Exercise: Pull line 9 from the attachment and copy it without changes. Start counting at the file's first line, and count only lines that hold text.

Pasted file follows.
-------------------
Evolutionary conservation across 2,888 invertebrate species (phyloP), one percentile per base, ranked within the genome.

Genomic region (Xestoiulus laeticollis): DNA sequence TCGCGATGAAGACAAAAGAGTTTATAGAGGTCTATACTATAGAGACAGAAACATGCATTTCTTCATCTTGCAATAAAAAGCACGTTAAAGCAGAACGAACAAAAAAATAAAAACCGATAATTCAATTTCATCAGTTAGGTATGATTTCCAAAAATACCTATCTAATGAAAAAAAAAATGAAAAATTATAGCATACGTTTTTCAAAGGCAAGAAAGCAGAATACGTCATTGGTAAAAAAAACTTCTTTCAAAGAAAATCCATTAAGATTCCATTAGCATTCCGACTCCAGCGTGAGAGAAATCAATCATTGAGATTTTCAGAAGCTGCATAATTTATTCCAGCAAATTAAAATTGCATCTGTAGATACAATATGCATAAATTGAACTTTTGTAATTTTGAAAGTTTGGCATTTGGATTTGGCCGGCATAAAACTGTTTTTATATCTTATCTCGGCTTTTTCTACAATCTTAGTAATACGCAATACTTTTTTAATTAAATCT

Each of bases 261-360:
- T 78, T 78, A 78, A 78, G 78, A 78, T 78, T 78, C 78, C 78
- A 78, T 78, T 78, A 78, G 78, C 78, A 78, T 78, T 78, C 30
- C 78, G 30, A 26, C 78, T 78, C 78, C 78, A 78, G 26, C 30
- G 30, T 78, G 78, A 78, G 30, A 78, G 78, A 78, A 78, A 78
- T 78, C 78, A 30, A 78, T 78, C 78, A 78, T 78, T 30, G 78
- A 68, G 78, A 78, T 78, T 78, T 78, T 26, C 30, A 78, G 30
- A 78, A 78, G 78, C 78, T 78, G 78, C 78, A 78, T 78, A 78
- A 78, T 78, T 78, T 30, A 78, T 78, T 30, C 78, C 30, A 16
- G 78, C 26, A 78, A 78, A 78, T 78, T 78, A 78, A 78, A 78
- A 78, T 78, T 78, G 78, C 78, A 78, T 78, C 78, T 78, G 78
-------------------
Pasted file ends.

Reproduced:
- A 68, G 78, A 78, T 78, T 78, T 78, T 26, C 30, A 78, G 30